Fun and Games: Q&A: Pitt grad discusses puzzle-making process

Meck’s the name, puzzle-making is the game.

In 2008 Jonathan Meck graduated from Pitt, where he met his wife. Meck has since settled with his wife and dog. in Dormont, Pa. He has worked with web technologies for over six years, and currently works as a digital analytics engineer for LunaMetrics. 

In a Q-and-A with The Pitt News, Meck explained his love for puzzles and described his efforts to create the Kansuko puzzle, which came in second place at the Games That Make Kids Smarter national competition at the end of February. 

The Pitt News: What is the Kansuko puzzle, and how do you complete it? How does it compare to Sudoku?

Jonathan Meck: Kansuko is a twist on the classic Sudoku. The rules are very similar, so anyone who knows how to complete a Sudoku can pick up a Kansuko and master it in a short amount of time. It’s smaller than a normal Sudoku, with just three-by-three grids stacked on top of each and then a new concept called the “Sum Column,” which involves adding the numbers in the row and filling in the sum column with the singles digit from the total. Each three-by-three grid and each column has the numbers one through nine in it. 

TPN: What is the inspiration behind the Kansuko puzzle? 

JM: Kansuko really came from just experimenting with different restrictions on the normal Sudoku and trying to find different ways to make the game interesting. There are hundreds of variations, each with its own intricacies and quirks. Kansuko is just another twist to hopefully challenge people.

TPN: How have you been working to popularize the Kansuko puzzle? Has it taken off recently?

JM: Through a few lucky coincidences, I was able to pitch Kansuko to a book editor at a party, which led to the Kansuko book being published in the fall of 2011. Since then I’ve just been working to try to gain exposure for the puzzles, offering them up to newspapers and magazines. I’ve worked with teachers who are interested in using Kansuko puzzles in their classrooms, and just recently I adapted Kansuko to be a classroom game in the Games That Make Kids Smarter competition. Kansuko for Kids won second place in the competition and will be distributed to schools in the future.

TPN: For the puzzle beginner, what kind of puzzles would you suggest starting out on?

JM: I’d say to take on a beginner classic Sudoku. A lot of people are scared off when they see the numbers, but Sudoku requires no math whatsoever, just simple logic. Kansuko on the other hand is all about addition, so run for the hills! 

TPN: How did you come up with the name Kansuko? 

JM: Unfortunately, the story is not that exciting. Sudoku is said to have been adapted from a phrase that translates to “the digits must be single.” Following that vein, I tried to combine some Japanese words for math and puzzles, but then ended up just making up a brand new word. I have since been told that it doesn’t really mean anything in Japanese. Now it’s just a cool word!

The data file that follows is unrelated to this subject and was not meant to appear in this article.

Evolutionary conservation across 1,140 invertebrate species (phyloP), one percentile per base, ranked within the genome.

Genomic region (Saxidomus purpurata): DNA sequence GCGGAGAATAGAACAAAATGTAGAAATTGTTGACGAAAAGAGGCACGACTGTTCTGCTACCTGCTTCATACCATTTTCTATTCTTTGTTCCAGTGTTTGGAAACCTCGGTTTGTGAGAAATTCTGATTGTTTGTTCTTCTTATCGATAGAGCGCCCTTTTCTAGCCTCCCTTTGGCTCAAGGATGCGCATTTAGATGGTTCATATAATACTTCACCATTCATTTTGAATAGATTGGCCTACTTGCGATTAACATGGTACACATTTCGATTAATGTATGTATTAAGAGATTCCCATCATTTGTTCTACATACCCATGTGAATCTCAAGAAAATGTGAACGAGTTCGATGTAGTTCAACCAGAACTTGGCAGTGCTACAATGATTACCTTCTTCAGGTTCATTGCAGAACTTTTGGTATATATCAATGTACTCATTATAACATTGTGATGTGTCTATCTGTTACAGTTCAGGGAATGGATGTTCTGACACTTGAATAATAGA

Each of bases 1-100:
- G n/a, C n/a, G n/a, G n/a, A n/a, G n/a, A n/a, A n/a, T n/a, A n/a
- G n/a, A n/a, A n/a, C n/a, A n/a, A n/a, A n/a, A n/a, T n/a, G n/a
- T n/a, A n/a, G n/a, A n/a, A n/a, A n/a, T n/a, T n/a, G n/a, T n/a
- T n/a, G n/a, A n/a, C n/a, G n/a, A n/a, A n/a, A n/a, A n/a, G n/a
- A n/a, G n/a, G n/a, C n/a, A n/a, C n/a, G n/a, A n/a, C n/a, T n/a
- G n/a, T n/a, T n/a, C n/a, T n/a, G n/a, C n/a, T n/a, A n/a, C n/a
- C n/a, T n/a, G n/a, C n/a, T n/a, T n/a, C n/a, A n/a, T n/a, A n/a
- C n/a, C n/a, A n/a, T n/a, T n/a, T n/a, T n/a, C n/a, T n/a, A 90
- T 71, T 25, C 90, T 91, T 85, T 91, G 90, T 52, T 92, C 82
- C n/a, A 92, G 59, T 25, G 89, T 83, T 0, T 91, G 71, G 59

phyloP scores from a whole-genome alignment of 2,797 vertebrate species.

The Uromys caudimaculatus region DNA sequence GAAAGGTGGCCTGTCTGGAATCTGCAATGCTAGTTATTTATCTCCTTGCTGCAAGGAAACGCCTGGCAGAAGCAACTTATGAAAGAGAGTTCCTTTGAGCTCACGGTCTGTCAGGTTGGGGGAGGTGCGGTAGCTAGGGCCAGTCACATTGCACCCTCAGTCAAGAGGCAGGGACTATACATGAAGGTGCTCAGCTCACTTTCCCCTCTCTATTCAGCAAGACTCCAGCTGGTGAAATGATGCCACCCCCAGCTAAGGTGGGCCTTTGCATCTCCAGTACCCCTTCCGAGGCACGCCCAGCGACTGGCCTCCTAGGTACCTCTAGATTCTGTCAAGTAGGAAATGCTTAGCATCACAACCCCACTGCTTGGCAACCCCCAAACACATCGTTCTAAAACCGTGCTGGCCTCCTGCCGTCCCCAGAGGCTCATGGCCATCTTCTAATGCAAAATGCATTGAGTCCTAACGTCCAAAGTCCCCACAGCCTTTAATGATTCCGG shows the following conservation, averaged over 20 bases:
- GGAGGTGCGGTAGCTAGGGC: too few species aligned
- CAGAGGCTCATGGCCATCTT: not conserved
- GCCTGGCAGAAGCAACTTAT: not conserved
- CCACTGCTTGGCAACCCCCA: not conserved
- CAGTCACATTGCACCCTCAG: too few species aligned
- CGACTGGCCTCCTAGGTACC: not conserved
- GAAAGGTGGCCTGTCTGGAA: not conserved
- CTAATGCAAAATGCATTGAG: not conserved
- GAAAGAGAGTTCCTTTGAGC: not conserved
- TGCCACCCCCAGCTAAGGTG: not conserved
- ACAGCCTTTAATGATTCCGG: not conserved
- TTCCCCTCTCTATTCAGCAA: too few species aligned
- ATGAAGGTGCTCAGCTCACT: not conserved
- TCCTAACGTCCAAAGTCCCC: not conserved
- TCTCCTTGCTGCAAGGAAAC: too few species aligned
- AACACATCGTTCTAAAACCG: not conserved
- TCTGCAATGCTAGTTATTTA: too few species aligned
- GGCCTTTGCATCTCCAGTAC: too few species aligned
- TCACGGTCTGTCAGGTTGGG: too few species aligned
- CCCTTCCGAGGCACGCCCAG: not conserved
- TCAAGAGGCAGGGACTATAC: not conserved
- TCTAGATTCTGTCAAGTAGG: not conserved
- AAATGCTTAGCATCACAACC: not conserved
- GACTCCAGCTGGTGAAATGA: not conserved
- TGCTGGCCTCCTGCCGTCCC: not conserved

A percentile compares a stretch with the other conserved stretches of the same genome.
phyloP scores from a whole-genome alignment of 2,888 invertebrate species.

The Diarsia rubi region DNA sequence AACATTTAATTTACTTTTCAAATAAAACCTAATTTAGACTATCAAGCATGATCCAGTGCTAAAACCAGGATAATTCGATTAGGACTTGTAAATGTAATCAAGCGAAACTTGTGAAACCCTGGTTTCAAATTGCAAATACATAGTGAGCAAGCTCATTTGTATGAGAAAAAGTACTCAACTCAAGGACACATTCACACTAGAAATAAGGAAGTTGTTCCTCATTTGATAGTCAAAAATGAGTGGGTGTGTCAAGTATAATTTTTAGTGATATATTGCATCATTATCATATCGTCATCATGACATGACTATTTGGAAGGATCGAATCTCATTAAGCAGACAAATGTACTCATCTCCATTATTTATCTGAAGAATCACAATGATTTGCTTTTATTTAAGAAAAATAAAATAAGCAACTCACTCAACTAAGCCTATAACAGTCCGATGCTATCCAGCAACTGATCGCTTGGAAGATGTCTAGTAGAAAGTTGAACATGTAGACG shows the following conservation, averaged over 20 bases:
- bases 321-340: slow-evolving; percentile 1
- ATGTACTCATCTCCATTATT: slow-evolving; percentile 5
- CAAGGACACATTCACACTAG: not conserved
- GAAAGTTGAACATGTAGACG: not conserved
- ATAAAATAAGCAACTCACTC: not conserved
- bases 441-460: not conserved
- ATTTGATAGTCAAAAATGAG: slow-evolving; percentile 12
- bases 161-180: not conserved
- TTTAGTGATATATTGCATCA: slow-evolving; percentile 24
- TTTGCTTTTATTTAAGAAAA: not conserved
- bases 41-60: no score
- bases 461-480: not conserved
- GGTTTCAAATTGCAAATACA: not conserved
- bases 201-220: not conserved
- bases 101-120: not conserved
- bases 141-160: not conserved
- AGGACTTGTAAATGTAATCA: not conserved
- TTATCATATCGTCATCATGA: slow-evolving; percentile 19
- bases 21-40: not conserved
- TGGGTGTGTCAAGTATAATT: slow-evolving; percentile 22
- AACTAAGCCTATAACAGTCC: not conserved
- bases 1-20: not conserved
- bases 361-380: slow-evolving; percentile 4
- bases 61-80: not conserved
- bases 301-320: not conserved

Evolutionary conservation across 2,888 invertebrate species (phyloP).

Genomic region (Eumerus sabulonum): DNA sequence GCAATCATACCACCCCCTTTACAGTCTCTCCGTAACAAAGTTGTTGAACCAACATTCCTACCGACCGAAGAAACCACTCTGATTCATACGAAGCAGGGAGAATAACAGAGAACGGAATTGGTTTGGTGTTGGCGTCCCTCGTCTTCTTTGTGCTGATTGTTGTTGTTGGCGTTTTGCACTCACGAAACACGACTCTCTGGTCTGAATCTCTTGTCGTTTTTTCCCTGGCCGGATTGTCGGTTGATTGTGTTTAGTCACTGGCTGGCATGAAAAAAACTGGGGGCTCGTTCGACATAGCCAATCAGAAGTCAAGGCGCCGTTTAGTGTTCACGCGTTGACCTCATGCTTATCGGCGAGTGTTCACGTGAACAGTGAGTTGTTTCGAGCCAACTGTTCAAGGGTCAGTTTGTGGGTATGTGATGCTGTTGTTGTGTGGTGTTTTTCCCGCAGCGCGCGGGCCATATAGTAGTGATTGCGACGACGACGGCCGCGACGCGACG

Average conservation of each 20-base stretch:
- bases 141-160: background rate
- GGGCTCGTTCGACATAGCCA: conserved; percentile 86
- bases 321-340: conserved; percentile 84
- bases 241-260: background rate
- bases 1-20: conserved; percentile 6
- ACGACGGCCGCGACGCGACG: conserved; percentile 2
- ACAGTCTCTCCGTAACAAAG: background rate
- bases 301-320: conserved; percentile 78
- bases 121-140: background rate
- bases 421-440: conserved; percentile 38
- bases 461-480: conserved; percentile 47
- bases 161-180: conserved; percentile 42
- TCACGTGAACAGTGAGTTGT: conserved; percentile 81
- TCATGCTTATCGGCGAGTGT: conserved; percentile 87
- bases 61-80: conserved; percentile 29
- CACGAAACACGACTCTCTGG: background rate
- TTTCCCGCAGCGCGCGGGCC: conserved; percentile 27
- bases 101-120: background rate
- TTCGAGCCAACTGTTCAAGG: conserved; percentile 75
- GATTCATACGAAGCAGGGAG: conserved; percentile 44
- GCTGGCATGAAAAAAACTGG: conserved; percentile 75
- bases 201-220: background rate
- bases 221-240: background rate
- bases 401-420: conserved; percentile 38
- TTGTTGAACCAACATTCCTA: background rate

TPN: What advice would you give to others looking to create their own puzzles?

JM: Puzzles are a great way to flex your mind and work through challenging thought processes. I find designing puzzles to be even more challenging and exhilarating. I’d recommend anyone who’s interested to just keep testing new ideas and trying different things. Bug friends and family to test your puzzles, though from experience, they might not share your enthusiasm.

TPN: What was your process for creating Kansuko?

JM: I actually created Kansuko using Microsoft Excel, as crazy as that seems. Most people think of Excel as a simple spreadsheet program, though really under the hood, you can get much more complicated with custom programming. Excel provided the perfect platform that balanced number crunching and visual tools. The puzzles are generated automatically through a program I wrote, then tested to make sure they’re solvable. Finally, I manually review each puzzle before deciding which ones to include on the website, in a book or in a paper. I’ve also created custom puzzles that have unique features, like only using the same four digits to start, or, like one in particular that I created for last March 14, that started with the first 10 digits of Pi.

TPN: What are your favorite types of puzzles? Crosswords? Sudoku? 

JM: I’m a fan of any game that you can work out or deduce the correct answer. So for me, that includes Sudoku, Scrabble, puzzles, etc. … I’ve never really been good at puzzles that rely on trivia or obscure knowledge, like crosswords.

TPN: Have you tried to monetize your puzzle-making efforts?

JM: While monetizing it would be nice, I just enjoy seeing other people complete something that I created. I have received commissions from the book sales though. I think my last check was for just more than $10.  Puzzles always have been and most likely always will be just a hobby.

TPN: What difficulty levels exist for the puzzle? 

JM: There are three difficulties: beginner, intermediate and expert. You’ll definitely notice a difference as you move to the harder levels, but all are possible to complete without guessing.

TPN: When did you start becoming interested in puzzles? Any family stories from when you were younger?

JM: My family has always been a very competitive family. My parents never let us win, so it was more significant when we did finally beat them in Scrabble or something similar. When Sudoku became popular, there were a few occasions where we’d print out the same puzzle and race to see who could complete it first. I’m not sure I ever made it through my macroeconomics class without completing at least one Sudoku, and I remember wasting many hours sitting in a room in Sutherland Hall completing Sudokus with friends. We used to tape each completed Sudoku to a particular wall, and we ran out of space pretty quickly.